Jek Trayden is a titular Sartious Mage. Despite being only seventeen years of age, he is the most powerful mage in the Kingdom of Goldram among those who can manipulate the Sartious energy. The book starts with Jek performing a kidnapping. He, among some other freelancers, kidnaps Harwin, a young Prince of Zav, a territory that is threatening the war to Goldram. Methods aside, the goal is noble--to avoid the war, and bring the kingdoms to a negotiating table.

The only reason Jek gets involved in such an enterprise is because of the reward. King of Goldram, Danveil Takary, promises him a cure for the "Darkness," a condition Jek developed after becoming able to manipulate Sartious energy, and inexplicably related to this magic. Even if the cure takes the magic away from him, he will do anything to get it.

Well, the King has different ideas. Jek, backed into the corner, on the advice of Micah Vail, the King's adviser, goes from one royal kidnapping right into the other. While escaping from the castle, Jek kidnaps Princess Lisanda Takay. On her wedding day, of all times.

This is not a stereotypical "a guy steals a princess" story. Jek, by everyone's account, and as we can see from reading the book, is actually a very nice young man with a soft heart. The spoiled, demanding princess turns out to be a pretty reasonable and bright young woman, who is strong enough to keep the promises she makes. The circumstances in which the two find themselves, are not exactly conductive to build some sort of connection between them. But the adventures await and who knows what will happen...
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Most Recent Customer Reviews
4.0 out of 5 stars Four Stars
Can't wait to start the next book.
Published 6 days ago by jamie c. trattles
3.0 out of 5 stars Meh.
Kind of a generic fantasy novel (like the others in the series). Standard orc/elf/hero's journey stuff without too much thought put into it, but nothing that will make you dislike... Read more
Published 1 month ago by D. Bost
4.0 out of 5 stars Four Stars
well written
Published 3 months ago by Max Higgason
5.0 out of 5 stars absolutely love this and B.T. Narro's, "Bastial Energy"
I'm so glad I came upon "Sartious Mage" and its precursor, "Bastial Energy", as the first books to read upon my return to fantasy literature. Read more
Published 3 months ago by Cheri174evr
1.0 out of 5 stars Really bad result, especially given the fact that "Bastial Energy" ...
After about 25% I just could not read it anymore. Really bad result, especially given the fact that "Bastial Energy" is really decent book.
Published 4 months ago by Radoslaw M. Scislo
5.0 out of 5 stars Highly Recommend
I loved the entire "The Rhythm of Rivalry" series. It started out slow setting the stage but I ended up reading all the series without taking up another book.
Published 4 months ago by Chuck & Carol Hanebuth
5.0 out of 5 stars Five Stars
I'm seriously hooked - love every minute of this series.
Published 5 months ago by hummingbird carol
5.0 out of 5 stars could be a chick flick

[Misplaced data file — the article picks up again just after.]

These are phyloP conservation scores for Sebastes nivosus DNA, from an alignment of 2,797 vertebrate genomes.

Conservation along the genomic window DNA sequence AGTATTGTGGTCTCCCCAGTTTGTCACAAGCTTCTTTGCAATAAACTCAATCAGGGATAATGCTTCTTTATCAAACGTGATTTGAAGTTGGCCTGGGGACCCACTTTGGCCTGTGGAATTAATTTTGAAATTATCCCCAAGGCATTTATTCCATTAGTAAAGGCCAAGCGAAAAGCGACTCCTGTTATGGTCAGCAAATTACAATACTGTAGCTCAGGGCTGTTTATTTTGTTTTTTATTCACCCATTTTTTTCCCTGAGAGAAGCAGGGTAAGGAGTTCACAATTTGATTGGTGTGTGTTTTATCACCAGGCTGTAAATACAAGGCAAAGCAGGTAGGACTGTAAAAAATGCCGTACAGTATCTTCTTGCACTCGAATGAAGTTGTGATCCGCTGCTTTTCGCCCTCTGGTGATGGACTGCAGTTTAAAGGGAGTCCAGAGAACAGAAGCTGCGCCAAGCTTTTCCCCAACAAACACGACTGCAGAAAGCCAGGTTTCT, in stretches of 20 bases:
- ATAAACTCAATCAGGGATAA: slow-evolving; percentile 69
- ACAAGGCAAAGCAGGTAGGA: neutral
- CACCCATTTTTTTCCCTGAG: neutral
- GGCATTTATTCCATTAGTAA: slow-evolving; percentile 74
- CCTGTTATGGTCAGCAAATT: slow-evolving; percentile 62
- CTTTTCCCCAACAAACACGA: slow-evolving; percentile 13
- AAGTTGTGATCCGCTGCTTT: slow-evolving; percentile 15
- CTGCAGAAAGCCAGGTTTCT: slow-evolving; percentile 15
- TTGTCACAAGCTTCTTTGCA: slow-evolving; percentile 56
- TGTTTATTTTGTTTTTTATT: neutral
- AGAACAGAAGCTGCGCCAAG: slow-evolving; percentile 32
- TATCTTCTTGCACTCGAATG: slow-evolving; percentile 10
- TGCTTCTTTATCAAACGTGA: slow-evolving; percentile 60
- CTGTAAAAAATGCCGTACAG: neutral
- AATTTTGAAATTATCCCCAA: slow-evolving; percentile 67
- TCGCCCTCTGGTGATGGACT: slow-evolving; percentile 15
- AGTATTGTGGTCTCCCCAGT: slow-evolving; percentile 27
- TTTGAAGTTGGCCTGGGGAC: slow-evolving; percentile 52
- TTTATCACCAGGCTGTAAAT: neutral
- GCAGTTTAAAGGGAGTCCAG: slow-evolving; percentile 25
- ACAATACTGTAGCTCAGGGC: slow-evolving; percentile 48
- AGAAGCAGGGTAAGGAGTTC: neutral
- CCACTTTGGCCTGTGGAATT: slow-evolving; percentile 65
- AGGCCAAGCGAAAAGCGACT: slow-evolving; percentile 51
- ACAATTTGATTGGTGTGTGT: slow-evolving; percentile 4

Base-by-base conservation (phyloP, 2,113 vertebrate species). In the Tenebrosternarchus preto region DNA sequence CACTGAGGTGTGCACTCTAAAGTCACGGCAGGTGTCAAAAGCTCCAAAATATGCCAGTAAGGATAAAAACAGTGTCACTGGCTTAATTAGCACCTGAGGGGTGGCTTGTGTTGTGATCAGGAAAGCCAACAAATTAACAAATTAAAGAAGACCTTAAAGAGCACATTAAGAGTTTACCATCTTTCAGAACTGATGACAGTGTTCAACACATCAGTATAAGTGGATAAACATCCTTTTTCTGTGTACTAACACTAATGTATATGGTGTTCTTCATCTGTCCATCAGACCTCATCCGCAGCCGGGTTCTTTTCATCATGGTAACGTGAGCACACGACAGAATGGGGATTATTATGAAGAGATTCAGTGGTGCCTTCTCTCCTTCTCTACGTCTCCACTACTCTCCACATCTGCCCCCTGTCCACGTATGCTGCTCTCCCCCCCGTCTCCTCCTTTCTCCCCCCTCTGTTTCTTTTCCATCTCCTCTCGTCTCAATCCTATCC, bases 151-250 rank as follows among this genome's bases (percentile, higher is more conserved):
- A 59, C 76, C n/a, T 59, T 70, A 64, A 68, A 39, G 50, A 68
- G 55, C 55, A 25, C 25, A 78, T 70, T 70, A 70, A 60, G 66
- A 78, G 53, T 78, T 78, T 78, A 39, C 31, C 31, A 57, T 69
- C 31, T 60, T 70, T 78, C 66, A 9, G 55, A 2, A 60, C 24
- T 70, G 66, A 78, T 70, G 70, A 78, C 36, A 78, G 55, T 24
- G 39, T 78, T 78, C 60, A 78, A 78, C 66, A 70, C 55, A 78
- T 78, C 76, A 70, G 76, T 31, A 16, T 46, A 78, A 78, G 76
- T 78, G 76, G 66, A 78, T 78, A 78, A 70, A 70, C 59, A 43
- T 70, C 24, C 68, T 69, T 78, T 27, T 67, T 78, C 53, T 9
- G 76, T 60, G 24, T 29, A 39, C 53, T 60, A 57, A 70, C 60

Nice story, lots of character development saved for future books without hurting story line, had an ending that completed the story but left room for future stories, all in all a... Read more
Published 7 months ago by Ron Kell
1.0 out of 5 stars Promising start degenerates into boring, repetitive drivel
The book gets off to a promising start. I liked the character of Jek and his anger at being cheated by the evil King. Read more
Published 7 months ago by Alcairha
3.0 out of 5 stars Great idea didn't love the writing style
This story is written in first person, which I'm not a big fan of.the author uses some great analogies to explain what characters are feeling and the setting, but i felt the flow... Read more
Published 7 months ago by Mal
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More About the Author

B T (Brian Thoele) Narro was born in 1985, in San Francisco, California, where he still lives. He loves intricate stories with surprises, humor, romance, but above all, deeply developed characters and worlds that are so real they seem to live on once the novel is finished. This is what he strives for as a writer.

Brian's passion for fantasy started in middle school. He had a lot of inspiring teachers, one of which was his sixth grade English teacher, Rick Riordan (long before he was famous), who loved to enthrall his students by masterfully telling Greek myths from memory.

By sophomore year in college, Brian had finished his first full-length novel. Although immensely proud of it at the time, Brian eventually realized his friends were being generous when they told him it needed work. Years after graduating with his bachelor's degree in creative writing, he continued to scribble down scenes for the same story as he worked as a customer support representative at a computer game company.

An injury to his hands left him unable to use them for more than turning on the television, so working a mouse and keyboard eight hours a day was completely out of the question. Between recovery exercises and visits to many doctors, Brian used voice recognition software to start writing seriously again, which served as a cure to his painful boredom and a distraction to his even more painful injury. Workers comp eventually ran out, and his hands hadn't improved much. Living with his parents, and suffering from an injury that seemed as if it may be permanent, his mood was morose at best. But his novel, Bastial Energy, was nearly done. He published it and was overjoyed at the result of more than a thousand purchases in the first month.

Now Brian is a full-time author. He still uses voice recognition software, but more so out of preference than necessity, and--while he loves his parents--he's thankful to have moved out of their home. In terms of writing, Brian likes to outline the entire novel before writing the first draft. He loves to write and feels thankful he can spend every day doing just that.

Visit B.T. Narro's new website for insight from the author about each book, high definition maps, and more: